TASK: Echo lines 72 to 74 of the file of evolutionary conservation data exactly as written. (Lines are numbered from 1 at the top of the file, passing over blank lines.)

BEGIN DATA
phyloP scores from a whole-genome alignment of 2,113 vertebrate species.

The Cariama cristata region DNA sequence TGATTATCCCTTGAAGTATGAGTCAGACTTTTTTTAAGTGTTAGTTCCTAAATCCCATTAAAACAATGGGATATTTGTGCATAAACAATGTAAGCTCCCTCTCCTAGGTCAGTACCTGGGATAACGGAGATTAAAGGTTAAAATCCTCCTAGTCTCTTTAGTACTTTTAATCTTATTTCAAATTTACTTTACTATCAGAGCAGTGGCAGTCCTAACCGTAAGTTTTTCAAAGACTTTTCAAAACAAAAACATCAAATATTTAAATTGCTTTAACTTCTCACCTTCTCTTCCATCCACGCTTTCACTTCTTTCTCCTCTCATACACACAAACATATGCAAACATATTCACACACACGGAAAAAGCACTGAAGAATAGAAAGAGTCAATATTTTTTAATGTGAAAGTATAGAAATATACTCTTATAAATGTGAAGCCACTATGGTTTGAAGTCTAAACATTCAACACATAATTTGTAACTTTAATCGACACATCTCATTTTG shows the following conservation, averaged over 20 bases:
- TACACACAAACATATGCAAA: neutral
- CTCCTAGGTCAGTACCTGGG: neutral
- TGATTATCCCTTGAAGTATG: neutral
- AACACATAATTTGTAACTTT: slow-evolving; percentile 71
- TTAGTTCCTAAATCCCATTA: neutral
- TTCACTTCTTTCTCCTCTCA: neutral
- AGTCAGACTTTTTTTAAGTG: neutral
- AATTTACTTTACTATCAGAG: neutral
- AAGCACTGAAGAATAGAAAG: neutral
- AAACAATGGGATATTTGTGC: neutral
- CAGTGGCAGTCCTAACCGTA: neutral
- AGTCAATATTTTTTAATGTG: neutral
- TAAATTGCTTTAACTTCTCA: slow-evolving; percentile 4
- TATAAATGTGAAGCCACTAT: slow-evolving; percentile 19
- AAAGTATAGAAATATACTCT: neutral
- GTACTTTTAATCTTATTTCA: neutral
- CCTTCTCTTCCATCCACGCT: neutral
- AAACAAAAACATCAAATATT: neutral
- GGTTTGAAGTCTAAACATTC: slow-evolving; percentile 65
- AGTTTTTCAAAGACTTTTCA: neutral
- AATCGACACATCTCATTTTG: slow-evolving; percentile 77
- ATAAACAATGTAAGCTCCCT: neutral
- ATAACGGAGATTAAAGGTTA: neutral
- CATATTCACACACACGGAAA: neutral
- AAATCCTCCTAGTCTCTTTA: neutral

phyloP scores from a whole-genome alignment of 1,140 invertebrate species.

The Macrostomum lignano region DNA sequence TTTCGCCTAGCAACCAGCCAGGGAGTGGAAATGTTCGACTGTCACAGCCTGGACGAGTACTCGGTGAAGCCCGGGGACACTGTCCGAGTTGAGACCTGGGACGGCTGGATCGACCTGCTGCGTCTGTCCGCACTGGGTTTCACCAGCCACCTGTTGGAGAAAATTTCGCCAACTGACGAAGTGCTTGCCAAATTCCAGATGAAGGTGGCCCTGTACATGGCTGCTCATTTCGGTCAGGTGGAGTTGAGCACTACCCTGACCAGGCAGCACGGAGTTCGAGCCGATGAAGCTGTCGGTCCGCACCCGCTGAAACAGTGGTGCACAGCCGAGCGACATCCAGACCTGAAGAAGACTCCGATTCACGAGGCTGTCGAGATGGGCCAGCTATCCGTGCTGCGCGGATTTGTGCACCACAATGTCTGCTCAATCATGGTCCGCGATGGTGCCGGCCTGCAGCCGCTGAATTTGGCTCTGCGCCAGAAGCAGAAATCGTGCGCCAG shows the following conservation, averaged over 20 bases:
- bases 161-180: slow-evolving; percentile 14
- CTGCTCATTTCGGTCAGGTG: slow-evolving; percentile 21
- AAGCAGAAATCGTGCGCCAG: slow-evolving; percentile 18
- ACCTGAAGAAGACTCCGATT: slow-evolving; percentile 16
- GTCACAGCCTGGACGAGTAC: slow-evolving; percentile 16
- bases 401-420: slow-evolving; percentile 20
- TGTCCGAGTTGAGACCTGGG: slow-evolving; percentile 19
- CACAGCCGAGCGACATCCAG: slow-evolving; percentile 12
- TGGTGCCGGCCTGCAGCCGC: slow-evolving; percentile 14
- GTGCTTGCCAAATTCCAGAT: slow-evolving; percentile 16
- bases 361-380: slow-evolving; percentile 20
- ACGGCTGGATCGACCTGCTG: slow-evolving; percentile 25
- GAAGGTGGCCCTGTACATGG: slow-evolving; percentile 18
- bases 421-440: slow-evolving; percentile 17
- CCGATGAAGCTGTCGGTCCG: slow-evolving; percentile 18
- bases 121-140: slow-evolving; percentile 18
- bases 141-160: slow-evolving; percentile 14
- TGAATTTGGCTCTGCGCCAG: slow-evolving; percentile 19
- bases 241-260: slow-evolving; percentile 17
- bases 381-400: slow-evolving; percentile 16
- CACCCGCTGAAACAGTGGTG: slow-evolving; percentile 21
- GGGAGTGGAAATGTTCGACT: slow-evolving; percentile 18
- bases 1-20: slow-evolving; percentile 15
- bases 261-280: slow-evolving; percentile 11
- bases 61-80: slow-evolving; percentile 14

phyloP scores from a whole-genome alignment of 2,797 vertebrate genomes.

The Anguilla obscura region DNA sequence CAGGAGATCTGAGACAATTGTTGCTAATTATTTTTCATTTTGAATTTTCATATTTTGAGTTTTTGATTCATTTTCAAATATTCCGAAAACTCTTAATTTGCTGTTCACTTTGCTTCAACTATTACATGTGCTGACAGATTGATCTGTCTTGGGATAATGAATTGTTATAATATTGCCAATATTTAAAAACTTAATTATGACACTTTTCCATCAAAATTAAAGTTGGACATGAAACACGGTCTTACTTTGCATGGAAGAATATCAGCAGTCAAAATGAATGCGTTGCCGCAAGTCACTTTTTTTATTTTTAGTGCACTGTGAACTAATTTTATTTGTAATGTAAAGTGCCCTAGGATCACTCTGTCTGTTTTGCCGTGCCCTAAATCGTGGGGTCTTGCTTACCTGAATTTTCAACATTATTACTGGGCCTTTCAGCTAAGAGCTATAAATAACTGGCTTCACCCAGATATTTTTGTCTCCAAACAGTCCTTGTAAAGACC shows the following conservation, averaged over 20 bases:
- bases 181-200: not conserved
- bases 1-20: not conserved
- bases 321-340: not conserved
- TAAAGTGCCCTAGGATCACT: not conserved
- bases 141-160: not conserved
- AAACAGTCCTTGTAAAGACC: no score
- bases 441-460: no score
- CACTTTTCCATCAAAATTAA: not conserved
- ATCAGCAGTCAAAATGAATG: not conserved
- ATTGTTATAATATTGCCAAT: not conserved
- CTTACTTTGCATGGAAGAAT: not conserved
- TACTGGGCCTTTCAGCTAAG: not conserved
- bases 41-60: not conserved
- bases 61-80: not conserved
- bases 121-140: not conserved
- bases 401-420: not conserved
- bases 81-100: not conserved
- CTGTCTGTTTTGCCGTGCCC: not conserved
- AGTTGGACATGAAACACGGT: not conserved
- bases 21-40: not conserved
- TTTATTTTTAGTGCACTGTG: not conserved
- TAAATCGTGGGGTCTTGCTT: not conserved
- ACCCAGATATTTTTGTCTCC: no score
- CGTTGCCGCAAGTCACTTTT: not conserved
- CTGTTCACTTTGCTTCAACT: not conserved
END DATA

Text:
- bases 401-420: not conserved
- bases 81-100: not conserved
- CTGTCTGTTTTGCCGTGCCC: not conserved